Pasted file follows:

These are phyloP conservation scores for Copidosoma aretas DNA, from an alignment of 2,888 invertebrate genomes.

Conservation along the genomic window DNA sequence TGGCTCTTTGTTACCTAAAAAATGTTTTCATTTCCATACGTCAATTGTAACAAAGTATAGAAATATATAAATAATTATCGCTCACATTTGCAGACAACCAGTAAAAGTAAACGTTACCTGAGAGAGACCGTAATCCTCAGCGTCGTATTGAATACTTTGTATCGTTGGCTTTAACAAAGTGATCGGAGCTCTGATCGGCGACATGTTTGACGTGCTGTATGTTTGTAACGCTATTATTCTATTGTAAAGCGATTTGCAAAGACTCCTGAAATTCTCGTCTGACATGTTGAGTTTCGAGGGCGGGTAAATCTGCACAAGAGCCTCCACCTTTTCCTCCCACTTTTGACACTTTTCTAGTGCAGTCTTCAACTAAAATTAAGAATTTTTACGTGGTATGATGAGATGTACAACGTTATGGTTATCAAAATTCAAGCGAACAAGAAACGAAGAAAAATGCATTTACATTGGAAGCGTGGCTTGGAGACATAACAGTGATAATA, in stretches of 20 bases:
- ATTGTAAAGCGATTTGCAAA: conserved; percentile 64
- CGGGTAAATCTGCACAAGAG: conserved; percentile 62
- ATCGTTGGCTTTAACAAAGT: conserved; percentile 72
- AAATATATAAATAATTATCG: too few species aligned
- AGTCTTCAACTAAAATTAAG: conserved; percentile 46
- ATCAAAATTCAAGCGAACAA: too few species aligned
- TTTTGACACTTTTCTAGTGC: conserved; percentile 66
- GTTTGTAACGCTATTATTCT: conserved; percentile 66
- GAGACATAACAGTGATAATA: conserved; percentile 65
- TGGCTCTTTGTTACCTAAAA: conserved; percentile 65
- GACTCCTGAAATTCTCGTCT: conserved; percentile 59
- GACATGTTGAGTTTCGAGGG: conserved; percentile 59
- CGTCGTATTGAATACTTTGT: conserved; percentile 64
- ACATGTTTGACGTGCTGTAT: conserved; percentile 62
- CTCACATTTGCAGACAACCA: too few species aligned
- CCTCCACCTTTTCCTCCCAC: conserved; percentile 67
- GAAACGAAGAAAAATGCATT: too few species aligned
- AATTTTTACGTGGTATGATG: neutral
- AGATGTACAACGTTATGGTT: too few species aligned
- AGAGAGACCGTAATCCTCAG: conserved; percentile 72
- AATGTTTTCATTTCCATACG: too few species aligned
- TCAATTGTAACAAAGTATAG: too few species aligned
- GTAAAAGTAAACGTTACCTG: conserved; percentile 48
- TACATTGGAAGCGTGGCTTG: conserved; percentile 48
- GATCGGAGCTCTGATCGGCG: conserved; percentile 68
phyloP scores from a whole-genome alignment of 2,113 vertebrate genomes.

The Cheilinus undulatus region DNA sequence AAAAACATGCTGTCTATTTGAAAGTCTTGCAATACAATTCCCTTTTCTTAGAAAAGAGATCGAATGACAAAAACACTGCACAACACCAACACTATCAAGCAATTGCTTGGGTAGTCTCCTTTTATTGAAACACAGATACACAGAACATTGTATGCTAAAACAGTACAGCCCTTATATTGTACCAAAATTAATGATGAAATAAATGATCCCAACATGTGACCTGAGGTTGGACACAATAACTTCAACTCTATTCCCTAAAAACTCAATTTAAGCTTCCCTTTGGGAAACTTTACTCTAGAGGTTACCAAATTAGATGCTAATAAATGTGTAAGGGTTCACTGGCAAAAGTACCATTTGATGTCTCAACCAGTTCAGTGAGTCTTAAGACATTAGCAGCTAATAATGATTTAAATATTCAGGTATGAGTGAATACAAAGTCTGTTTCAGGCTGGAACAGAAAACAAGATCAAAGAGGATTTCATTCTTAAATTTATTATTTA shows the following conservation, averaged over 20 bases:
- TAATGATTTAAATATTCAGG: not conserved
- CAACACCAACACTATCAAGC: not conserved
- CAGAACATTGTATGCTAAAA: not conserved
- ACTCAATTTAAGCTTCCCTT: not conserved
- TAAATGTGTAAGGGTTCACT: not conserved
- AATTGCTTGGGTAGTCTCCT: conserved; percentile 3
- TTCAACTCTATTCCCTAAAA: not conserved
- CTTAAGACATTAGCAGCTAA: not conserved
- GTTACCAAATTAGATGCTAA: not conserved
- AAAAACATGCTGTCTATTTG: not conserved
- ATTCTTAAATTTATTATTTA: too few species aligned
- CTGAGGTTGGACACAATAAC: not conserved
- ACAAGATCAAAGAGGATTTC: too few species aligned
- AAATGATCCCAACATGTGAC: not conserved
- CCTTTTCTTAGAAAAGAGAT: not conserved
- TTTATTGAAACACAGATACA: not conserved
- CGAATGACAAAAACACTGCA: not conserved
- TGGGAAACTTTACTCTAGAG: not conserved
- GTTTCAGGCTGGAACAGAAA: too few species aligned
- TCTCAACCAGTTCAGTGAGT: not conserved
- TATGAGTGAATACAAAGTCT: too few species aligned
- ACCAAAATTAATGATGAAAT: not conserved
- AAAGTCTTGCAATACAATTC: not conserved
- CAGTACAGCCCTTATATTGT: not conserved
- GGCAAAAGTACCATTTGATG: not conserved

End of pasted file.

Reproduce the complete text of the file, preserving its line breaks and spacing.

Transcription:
These are phyloP conservation scores for Copidosoma aretas DNA, from an alignment of 2,888 invertebrate genomes.

Conservation along the genomic window DNA sequence TGGCTCTTTGTTACCTAAAAAATGTTTTCATTTCCATACGTCAATTGTAACAAAGTATAGAAATATATAAATAATTATCGCTCACATTTGCAGACAACCAGTAAAAGTAAACGTTACCTGAGAGAGACCGTAATCCTCAGCGTCGTATTGAATACTTTGTATCGTTGGCTTTAACAAAGTGATCGGAGCTCTGATCGGCGACATGTTTGACGTGCTGTATGTTTGTAACGCTATTATTCTATTGTAAAGCGATTTGCAAAGACTCCTGAAATTCTCGTCTGACATGTTGAGTTTCGAGGGCGGGTAAATCTGCACAAGAGCCTCCACCTTTTCCTCCCACTTTTGACACTTTTCTAGTGCAGTCTTCAACTAAAATTAAGAATTTTTACGTGGTATGATGAGATGTACAACGTTATGGTTATCAAAATTCAAGCGAACAAGAAACGAAGAAAAATGCATTTACATTGGAAGCGTGGCTTGGAGACATAACAGTGATAATA, in stretches of 20 bases:
- ATTGTAAAGCGATTTGCAAA: conserved; percentile 64
- CGGGTAAATCTGCACAAGAG: conserved; percentile 62
- ATCGTTGGCTTTAACAAAGT: conserved; percentile 72
- AAATATATAAATAATTATCG: too few species aligned
- AGTCTTCAACTAAAATTAAG: conserved; percentile 46
- ATCAAAATTCAAGCGAACAA: too few species aligned
- TTTTGACACTTTTCTAGTGC: conserved; percentile 66
- GTTTGTAACGCTATTATTCT: conserved; percentile 66
- GAGACATAACAGTGATAATA: conserved; percentile 65
- TGGCTCTTTGTTACCTAAAA: conserved; percentile 65
- GACTCCTGAAATTCTCGTCT: conserved; percentile 59
- GACATGTTGAGTTTCGAGGG: conserved; percentile 59
- CGTCGTATTGAATACTTTGT: conserved; percentile 64
- ACATGTTTGACGTGCTGTAT: conserved; percentile 62
- CTCACATTTGCAGACAACCA: too few species aligned
- CCTCCACCTTTTCCTCCCAC: conserved; percentile 67
- GAAACGAAGAAAAATGCATT: too few species aligned
- AATTTTTACGTGGTATGATG: neutral
- AGATGTACAACGTTATGGTT: too few species aligned
- AGAGAGACCGTAATCCTCAG: conserved; percentile 72
- AATGTTTTCATTTCCATACG: too few species aligned
- TCAATTGTAACAAAGTATAG: too few species aligned
- GTAAAAGTAAACGTTACCTG: conserved; percentile 48
- TACATTGGAAGCGTGGCTTG: conserved; percentile 48
- GATCGGAGCTCTGATCGGCG: conserved; percentile 68
phyloP scores from a whole-genome alignment of 2,113 vertebrate genomes.

The Cheilinus undulatus region DNA sequence AAAAACATGCTGTCTATTTGAAAGTCTTGCAATACAATTCCCTTTTCTTAGAAAAGAGATCGAATGACAAAAACACTGCACAACACCAACACTATCAAGCAATTGCTTGGGTAGTCTCCTTTTATTGAAACACAGATACACAGAACATTGTATGCTAAAACAGTACAGCCCTTATATTGTACCAAAATTAATGATGAAATAAATGATCCCAACATGTGACCTGAGGTTGGACACAATAACTTCAACTCTATTCCCTAAAAACTCAATTTAAGCTTCCCTTTGGGAAACTTTACTCTAGAGGTTACCAAATTAGATGCTAATAAATGTGTAAGGGTTCACTGGCAAAAGTACCATTTGATGTCTCAACCAGTTCAGTGAGTCTTAAGACATTAGCAGCTAATAATGATTTAAATATTCAGGTATGAGTGAATACAAAGTCTGTTTCAGGCTGGAACAGAAAACAAGATCAAAGAGGATTTCATTCTTAAATTTATTATTTA shows the following conservation, averaged over 20 bases:
- TAATGATTTAAATATTCAGG: not conserved
- CAACACCAACACTATCAAGC: not conserved
- CAGAACATTGTATGCTAAAA: not conserved
- ACTCAATTTAAGCTTCCCTT: not conserved
- TAAATGTGTAAGGGTTCACT: not conserved
- AATTGCTTGGGTAGTCTCCT: conserved; percentile 3
- TTCAACTCTATTCCCTAAAA: not conserved
- CTTAAGACATTAGCAGCTAA: not conserved
- GTTACCAAATTAGATGCTAA: not conserved
- AAAAACATGCTGTCTATTTG: not conserved
- ATTCTTAAATTTATTATTTA: too few species aligned
- CTGAGGTTGGACACAATAAC: not conserved
- ACAAGATCAAAGAGGATTTC: too few species aligned
- AAATGATCCCAACATGTGAC: not conserved
- CCTTTTCTTAGAAAAGAGAT: not conserved
- TTTATTGAAACACAGATACA: not conserved
- CGAATGACAAAAACACTGCA: not conserved
- TGGGAAACTTTACTCTAGAG: not conserved
- GTTTCAGGCTGGAACAGAAA: too few species aligned
- TCTCAACCAGTTCAGTGAGT: not conserved
- TATGAGTGAATACAAAGTCT: too few species aligned
- ACCAAAATTAATGATGAAAT: not conserved
- AAAGTCTTGCAATACAATTC: not conserved
- CAGTACAGCCCTTATATTGT: not conserved
- GGCAAAAGTACCATTTGATG: not conserved